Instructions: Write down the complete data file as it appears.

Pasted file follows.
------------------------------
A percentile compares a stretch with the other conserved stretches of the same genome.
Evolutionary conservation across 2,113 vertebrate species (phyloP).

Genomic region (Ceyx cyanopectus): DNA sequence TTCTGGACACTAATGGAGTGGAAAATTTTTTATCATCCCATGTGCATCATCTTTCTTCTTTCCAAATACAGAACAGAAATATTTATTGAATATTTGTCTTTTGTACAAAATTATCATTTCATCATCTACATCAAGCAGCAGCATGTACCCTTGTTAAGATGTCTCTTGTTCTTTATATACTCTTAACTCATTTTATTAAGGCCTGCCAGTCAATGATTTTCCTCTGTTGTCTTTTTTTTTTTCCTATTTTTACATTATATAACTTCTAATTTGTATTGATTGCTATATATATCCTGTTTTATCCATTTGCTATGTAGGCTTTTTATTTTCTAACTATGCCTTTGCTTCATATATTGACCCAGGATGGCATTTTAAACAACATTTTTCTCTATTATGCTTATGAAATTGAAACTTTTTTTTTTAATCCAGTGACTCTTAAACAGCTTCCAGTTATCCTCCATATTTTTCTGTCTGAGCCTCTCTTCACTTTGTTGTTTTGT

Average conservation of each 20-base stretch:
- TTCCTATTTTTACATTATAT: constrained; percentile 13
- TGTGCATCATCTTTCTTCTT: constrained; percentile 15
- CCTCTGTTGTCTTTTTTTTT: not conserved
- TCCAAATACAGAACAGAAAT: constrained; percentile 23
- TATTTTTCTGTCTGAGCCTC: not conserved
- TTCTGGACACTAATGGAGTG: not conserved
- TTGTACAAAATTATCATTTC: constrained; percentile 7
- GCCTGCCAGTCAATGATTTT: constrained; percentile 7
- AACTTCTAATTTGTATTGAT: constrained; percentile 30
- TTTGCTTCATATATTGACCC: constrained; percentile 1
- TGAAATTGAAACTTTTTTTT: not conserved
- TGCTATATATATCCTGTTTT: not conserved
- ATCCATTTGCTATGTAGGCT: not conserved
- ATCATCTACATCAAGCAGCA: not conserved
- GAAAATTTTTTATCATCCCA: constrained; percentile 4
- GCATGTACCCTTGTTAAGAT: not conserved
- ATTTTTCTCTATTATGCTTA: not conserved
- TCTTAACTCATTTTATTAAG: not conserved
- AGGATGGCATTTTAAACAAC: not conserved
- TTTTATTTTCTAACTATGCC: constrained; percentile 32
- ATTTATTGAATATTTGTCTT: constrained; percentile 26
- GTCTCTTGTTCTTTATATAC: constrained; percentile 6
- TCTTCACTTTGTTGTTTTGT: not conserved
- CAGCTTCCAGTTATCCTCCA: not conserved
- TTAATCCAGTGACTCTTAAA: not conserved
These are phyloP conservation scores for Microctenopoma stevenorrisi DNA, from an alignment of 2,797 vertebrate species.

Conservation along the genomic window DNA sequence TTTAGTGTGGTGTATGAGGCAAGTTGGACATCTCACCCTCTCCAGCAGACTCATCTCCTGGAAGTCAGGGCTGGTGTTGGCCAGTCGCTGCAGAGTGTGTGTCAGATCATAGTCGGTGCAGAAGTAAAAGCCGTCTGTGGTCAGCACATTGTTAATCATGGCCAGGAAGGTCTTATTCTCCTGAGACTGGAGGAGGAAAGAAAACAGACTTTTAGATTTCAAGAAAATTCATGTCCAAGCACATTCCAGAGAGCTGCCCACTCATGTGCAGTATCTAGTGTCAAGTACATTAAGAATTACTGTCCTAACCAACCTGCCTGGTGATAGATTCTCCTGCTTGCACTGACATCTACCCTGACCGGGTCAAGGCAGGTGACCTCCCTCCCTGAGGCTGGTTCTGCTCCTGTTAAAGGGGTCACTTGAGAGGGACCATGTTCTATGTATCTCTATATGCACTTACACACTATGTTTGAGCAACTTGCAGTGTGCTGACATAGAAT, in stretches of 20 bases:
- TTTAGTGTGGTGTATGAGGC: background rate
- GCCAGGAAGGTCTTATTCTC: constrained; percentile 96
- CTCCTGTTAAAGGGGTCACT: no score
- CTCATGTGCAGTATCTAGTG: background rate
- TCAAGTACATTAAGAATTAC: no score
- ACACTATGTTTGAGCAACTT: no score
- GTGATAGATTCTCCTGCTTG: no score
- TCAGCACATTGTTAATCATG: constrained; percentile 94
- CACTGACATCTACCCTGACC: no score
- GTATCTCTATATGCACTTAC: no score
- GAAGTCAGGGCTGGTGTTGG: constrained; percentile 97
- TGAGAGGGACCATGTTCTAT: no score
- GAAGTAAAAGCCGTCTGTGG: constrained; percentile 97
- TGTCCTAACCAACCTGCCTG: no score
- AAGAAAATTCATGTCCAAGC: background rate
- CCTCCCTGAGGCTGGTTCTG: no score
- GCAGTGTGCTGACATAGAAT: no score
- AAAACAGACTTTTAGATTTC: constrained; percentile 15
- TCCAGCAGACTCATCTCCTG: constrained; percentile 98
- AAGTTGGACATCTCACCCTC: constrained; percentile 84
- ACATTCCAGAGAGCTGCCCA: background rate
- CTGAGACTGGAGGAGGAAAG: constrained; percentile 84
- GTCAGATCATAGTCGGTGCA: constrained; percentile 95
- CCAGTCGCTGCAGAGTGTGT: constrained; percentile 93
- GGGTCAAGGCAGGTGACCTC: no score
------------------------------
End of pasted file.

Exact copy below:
A percentile compares a stretch with the other conserved stretches of the same genome.
Evolutionary conservation across 2,113 vertebrate species (phyloP).

Genomic region (Ceyx cyanopectus): DNA sequence TTCTGGACACTAATGGAGTGGAAAATTTTTTATCATCCCATGTGCATCATCTTTCTTCTTTCCAAATACAGAACAGAAATATTTATTGAATATTTGTCTTTTGTACAAAATTATCATTTCATCATCTACATCAAGCAGCAGCATGTACCCTTGTTAAGATGTCTCTTGTTCTTTATATACTCTTAACTCATTTTATTAAGGCCTGCCAGTCAATGATTTTCCTCTGTTGTCTTTTTTTTTTTCCTATTTTTACATTATATAACTTCTAATTTGTATTGATTGCTATATATATCCTGTTTTATCCATTTGCTATGTAGGCTTTTTATTTTCTAACTATGCCTTTGCTTCATATATTGACCCAGGATGGCATTTTAAACAACATTTTTCTCTATTATGCTTATGAAATTGAAACTTTTTTTTTTAATCCAGTGACTCTTAAACAGCTTCCAGTTATCCTCCATATTTTTCTGTCTGAGCCTCTCTTCACTTTGTTGTTTTGT

Average conservation of each 20-base stretch:
- TTCCTATTTTTACATTATAT: constrained; percentile 13
- TGTGCATCATCTTTCTTCTT: constrained; percentile 15
- CCTCTGTTGTCTTTTTTTTT: not conserved
- TCCAAATACAGAACAGAAAT: constrained; percentile 23
- TATTTTTCTGTCTGAGCCTC: not conserved
- TTCTGGACACTAATGGAGTG: not conserved
- TTGTACAAAATTATCATTTC: constrained; percentile 7
- GCCTGCCAGTCAATGATTTT: constrained; percentile 7
- AACTTCTAATTTGTATTGAT: constrained; percentile 30
- TTTGCTTCATATATTGACCC: constrained; percentile 1
- TGAAATTGAAACTTTTTTTT: not conserved
- TGCTATATATATCCTGTTTT: not conserved
- ATCCATTTGCTATGTAGGCT: not conserved
- ATCATCTACATCAAGCAGCA: not conserved
- GAAAATTTTTTATCATCCCA: constrained; percentile 4
- GCATGTACCCTTGTTAAGAT: not conserved
- ATTTTTCTCTATTATGCTTA: not conserved
- TCTTAACTCATTTTATTAAG: not conserved
- AGGATGGCATTTTAAACAAC: not conserved
- TTTTATTTTCTAACTATGCC: constrained; percentile 32
- ATTTATTGAATATTTGTCTT: constrained; percentile 26
- GTCTCTTGTTCTTTATATAC: constrained; percentile 6
- TCTTCACTTTGTTGTTTTGT: not conserved
- CAGCTTCCAGTTATCCTCCA: not conserved
- TTAATCCAGTGACTCTTAAA: not conserved
These are phyloP conservation scores for Microctenopoma stevenorrisi DNA, from an alignment of 2,797 vertebrate species.

Conservation along the genomic window DNA sequence TTTAGTGTGGTGTATGAGGCAAGTTGGACATCTCACCCTCTCCAGCAGACTCATCTCCTGGAAGTCAGGGCTGGTGTTGGCCAGTCGCTGCAGAGTGTGTGTCAGATCATAGTCGGTGCAGAAGTAAAAGCCGTCTGTGGTCAGCACATTGTTAATCATGGCCAGGAAGGTCTTATTCTCCTGAGACTGGAGGAGGAAAGAAAACAGACTTTTAGATTTCAAGAAAATTCATGTCCAAGCACATTCCAGAGAGCTGCCCACTCATGTGCAGTATCTAGTGTCAAGTACATTAAGAATTACTGTCCTAACCAACCTGCCTGGTGATAGATTCTCCTGCTTGCACTGACATCTACCCTGACCGGGTCAAGGCAGGTGACCTCCCTCCCTGAGGCTGGTTCTGCTCCTGTTAAAGGGGTCACTTGAGAGGGACCATGTTCTATGTATCTCTATATGCACTTACACACTATGTTTGAGCAACTTGCAGTGTGCTGACATAGAAT, in stretches of 20 bases:
- TTTAGTGTGGTGTATGAGGC: background rate
- GCCAGGAAGGTCTTATTCTC: constrained; percentile 96
- CTCCTGTTAAAGGGGTCACT: no score
- CTCATGTGCAGTATCTAGTG: background rate
- TCAAGTACATTAAGAATTAC: no score
- ACACTATGTTTGAGCAACTT: no score
- GTGATAGATTCTCCTGCTTG: no score
- TCAGCACATTGTTAATCATG: constrained; percentile 94
- CACTGACATCTACCCTGACC: no score
- GTATCTCTATATGCACTTAC: no score
- GAAGTCAGGGCTGGTGTTGG: constrained; percentile 97
- TGAGAGGGACCATGTTCTAT: no score
- GAAGTAAAAGCCGTCTGTGG: constrained; percentile 97
- TGTCCTAACCAACCTGCCTG: no score
- AAGAAAATTCATGTCCAAGC: background rate
- CCTCCCTGAGGCTGGTTCTG: no score
- GCAGTGTGCTGACATAGAAT: no score
- AAAACAGACTTTTAGATTTC: constrained; percentile 15
- TCCAGCAGACTCATCTCCTG: constrained; percentile 98
- AAGTTGGACATCTCACCCTC: constrained; percentile 84
- ACATTCCAGAGAGCTGCCCA: background rate
- CTGAGACTGGAGGAGGAAAG: constrained; percentile 84
- GTCAGATCATAGTCGGTGCA: constrained; percentile 95
- CCAGTCGCTGCAGAGTGTGT: constrained; percentile 93
- GGGTCAAGGCAGGTGACCTC: no score